'Murder Ballad Murder Mystery'

Paper Chairs resurrects its hit musical as portable, hit-and-run bar entertainment

Killin' it in the saloon: Elizabeth Doss (l) and the cast of <i>Murder Ballad Murder Mystery</i>
Killin' it in the saloon: Elizabeth Doss (l) and the cast of Murder Ballad Murder Mystery (Courtesy of Paper Chairs)

Usually, when a play reaches the end of its run, it's dead, departed, gone with the wind. Once in a while, though, a show gets pulled back from oblivion, and such is the case with Murder Ballad Murder Mystery, the backwoods musical by Elizabeth Doss (book) and Mark Stewart (score) that scored critical raves and multiple awards when it premiered in 2009. Now, like the ghost-faced killers who populate its swampy setting, it once more walks among us – only this time the show won't be haunting a theatre as it did in its original co-production by Tutto Theatre and Vortex Repertory Company, and it won't be the full-length, site-specific spectacle seen before. Paper Chairs, the company that grew out of that staging, has reconceived the show as a shorter, portable production to be presented in saloons. The new incarnation will debut at three local watering holes, as well as one in New Orleans (for the New Orleans Fringe Festival), and one in Marfa. The cast has been whittled down to eight characters, and director Keri Boyd and designer Lisa Laratta have worked to make the space adaptable to any environment. Playwright/performer Doss explained the show's second life in an email exchange.

Austin Chronicle: Why revisit a show that worked so well before, and why change it?

Elizabeth Doss: The original Murder Ballad Murder Mystery was the first time that many of the now 14 [Paper Chairs] company members worked together, and we've felt a collective urge to revisit our first collaboration. We wanted to refine a show we had built from the ground up. While there was so much we loved about our first stab at this play – its expansive design, the hyperbolized style, and the reckless tone – we felt there was conceptual potential that had eluded us the first time around. In the last year, we've done public readings and workshops to strengthen the characters, simplify the plot, solidify the world, and give the piece a more minimal aesthetic. It will feel familiar to those who saw it last time, but this is really a new play in many ways.

AC: Why reconceive it as portable bar entertainment?

ED: In the last production, we put a lot of effort into creating a saloon-like feel, so it seemed natural to stage this version in the belly of the beast. We love the idea that a play's staging could be flexible enough to adapt to and even build upon whatever environment we find ourselves in. And creating a show in a pedestrian space makes us explore possibilities we could easily overlook in a theatre. We love to expose the labor of creation, and an open bar setting requires this approach. As bars can feel both intimate and unruly, they serve these sometimes heartrending and sometimes terrifying murder ballads. We wanted the host of obstacles touring brings to inform our choices: to make us fully justify each element we introduce and think twice about the whims we normally entertain when a show only lives in one space. Plus, touring affords an opportunity to connect with other communities. We're excited to see how this piece lands with folks who don't know us and how the show was originally staged.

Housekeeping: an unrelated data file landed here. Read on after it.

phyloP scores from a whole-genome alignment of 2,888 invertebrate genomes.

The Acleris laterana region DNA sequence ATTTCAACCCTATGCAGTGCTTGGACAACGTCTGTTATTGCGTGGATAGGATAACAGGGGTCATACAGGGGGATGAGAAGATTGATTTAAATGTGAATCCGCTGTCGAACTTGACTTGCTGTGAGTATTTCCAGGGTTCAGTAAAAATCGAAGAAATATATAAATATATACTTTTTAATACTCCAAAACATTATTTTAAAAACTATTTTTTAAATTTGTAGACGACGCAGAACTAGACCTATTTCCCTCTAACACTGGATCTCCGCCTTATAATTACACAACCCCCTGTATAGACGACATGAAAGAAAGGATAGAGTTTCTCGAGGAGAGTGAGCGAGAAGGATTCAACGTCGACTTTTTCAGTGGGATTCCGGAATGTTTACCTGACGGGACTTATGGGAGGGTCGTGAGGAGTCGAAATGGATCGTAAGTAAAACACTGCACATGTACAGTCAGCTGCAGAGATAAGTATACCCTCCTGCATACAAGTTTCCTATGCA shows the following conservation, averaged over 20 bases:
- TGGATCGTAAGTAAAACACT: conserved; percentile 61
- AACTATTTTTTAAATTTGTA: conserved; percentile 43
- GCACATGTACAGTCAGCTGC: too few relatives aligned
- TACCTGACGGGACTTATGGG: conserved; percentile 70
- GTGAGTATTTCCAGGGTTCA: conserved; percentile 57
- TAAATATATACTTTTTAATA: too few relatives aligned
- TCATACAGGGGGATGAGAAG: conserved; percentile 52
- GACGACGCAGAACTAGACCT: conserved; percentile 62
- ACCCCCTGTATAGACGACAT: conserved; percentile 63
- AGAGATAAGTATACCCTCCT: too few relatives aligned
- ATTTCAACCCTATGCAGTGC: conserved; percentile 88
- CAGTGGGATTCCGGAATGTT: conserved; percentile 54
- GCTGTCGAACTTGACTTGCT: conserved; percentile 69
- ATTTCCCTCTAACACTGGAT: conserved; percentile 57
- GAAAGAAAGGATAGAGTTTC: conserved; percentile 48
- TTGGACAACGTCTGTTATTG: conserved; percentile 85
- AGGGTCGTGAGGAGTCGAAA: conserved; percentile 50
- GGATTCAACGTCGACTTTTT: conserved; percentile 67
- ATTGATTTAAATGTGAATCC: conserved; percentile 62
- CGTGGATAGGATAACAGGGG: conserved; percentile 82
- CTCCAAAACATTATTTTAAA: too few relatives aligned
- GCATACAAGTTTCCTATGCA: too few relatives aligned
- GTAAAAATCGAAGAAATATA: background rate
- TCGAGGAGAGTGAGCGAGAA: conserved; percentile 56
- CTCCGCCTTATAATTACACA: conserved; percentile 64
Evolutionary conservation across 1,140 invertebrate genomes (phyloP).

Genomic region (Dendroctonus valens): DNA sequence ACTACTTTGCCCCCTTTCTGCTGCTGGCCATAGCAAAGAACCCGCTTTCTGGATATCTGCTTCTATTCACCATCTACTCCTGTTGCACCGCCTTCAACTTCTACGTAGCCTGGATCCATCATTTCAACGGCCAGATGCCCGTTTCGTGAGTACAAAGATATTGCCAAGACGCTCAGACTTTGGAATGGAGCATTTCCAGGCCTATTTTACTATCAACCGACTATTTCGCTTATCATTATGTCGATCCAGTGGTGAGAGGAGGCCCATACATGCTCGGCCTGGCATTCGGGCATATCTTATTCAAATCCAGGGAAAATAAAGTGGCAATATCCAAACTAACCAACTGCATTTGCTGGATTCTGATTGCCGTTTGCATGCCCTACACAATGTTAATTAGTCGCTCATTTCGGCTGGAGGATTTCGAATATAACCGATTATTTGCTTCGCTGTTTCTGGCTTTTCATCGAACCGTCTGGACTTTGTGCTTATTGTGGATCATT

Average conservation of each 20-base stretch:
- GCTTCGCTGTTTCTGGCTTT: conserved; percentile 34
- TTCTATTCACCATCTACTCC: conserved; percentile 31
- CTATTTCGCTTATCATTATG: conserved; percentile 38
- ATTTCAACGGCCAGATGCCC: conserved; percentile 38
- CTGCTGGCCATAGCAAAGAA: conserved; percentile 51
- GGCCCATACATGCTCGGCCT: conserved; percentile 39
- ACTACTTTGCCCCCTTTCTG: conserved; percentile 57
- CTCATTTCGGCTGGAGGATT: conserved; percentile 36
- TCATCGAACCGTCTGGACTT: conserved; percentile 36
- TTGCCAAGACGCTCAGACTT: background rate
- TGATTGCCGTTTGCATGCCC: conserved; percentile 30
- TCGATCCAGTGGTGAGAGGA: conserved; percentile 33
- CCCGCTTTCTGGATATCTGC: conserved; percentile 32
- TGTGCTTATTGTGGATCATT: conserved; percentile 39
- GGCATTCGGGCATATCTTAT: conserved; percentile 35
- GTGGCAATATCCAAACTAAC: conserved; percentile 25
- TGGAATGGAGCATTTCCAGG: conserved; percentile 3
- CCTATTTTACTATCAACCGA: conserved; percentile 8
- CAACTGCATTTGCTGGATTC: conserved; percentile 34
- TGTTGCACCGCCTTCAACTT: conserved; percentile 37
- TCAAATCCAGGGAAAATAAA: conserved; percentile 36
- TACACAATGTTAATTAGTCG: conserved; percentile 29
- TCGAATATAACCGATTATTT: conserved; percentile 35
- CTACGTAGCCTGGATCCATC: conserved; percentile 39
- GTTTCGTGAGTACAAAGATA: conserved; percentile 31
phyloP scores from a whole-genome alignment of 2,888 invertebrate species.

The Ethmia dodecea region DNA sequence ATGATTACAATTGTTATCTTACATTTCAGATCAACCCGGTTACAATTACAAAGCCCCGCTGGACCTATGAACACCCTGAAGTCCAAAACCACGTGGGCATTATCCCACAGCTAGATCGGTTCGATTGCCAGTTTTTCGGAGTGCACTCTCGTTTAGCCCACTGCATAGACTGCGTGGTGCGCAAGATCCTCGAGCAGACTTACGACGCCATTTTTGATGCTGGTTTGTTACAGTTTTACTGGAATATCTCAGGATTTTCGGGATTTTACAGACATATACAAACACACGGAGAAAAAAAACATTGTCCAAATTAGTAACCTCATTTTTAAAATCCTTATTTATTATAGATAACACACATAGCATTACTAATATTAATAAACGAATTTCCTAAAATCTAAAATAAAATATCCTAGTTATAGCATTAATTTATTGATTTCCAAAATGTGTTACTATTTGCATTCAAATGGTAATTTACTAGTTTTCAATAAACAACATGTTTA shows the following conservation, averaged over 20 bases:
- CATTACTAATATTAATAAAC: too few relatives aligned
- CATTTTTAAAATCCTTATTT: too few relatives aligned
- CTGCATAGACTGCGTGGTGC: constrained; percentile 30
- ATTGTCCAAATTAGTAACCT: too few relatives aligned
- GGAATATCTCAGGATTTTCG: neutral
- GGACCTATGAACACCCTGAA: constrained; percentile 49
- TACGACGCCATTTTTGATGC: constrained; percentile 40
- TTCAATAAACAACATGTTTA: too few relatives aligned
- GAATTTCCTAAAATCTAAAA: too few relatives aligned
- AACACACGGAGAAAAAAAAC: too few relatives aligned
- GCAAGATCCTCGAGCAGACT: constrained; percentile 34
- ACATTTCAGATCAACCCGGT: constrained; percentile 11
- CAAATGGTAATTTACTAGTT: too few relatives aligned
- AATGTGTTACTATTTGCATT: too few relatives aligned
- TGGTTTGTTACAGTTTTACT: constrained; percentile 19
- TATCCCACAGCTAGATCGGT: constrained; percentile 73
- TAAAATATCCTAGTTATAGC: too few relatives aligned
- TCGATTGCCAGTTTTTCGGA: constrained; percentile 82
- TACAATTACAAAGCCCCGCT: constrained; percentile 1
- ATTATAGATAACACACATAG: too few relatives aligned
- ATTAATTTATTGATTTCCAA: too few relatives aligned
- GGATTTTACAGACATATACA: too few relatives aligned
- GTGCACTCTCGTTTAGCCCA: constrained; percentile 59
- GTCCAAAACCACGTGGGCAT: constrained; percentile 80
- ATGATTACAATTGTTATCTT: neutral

We decided to approach touring with the band-in-a-van model, so being able to drive to a given destination was definitely a factor. As Marfa and New Orleans are destinations in themselves, we're curious to see how the show fits inside these specific atmospheres. Besides, we want the tour to feel like a working vacation, and we had a group hankering for beignets and hot springs.

AC: Did you want to connect with a different audience, a non-theatregoing crowd?

ED: Reaching a new audience was never our specific intention, but it is an added bonus. We're only charging donations at the door so that a bar's regulars aren't made to pay for entertainment thrust upon them. We're curious to see how this piece interacts with the unsuspecting bar patron just out for a pint on a Tuesday. Our workshop at the Longbranch Inn last May was very successful in this way. People seemed bewildered but delighted by our presence in their neighborhood bar.

AC: If this tour is successful, will you continue to tour and look at doing more work in bars?

ED: We definitely want to keep Murder Ballad on the road. We're planning to touch down in other Texas cities throughout 2014, and we'd love to go east, west, and overseas. We're having a fantastic time putting this play together, but I doubt we'll make more bar theatre. This is just a fun way to get us out of the black box.

Murder Ballad Murder Mystery will be performed Wednesday & Thursday, Nov. 20-21, 9pm, at the Buzz Mill, 1505 Town Creek; Saturday, Nov. 23, 9pm, at the Hi-Ho Lounge, 2239 St. Claude, New Orleans, La.; Friday, Nov. 29, 7:30pm, at Scoot Inn, 1308 E. Fourth; Tuesday & Wednesday, Dec. 3-4, 9pm, at Hole in the Wall, 2538 Guadalupe; Saturday, Dec. 7, 8pm, at the Lost Horse Saloon, 306 E. San Antonio St., Marfa. For more information, visit www.paperchairs.com.

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Murder Ballad Murder Mystery, Austin theatre, Paper Chairs, Elizabeth Doss, Mark Stewart, Tutto Theatre, Vortex Repertory Company

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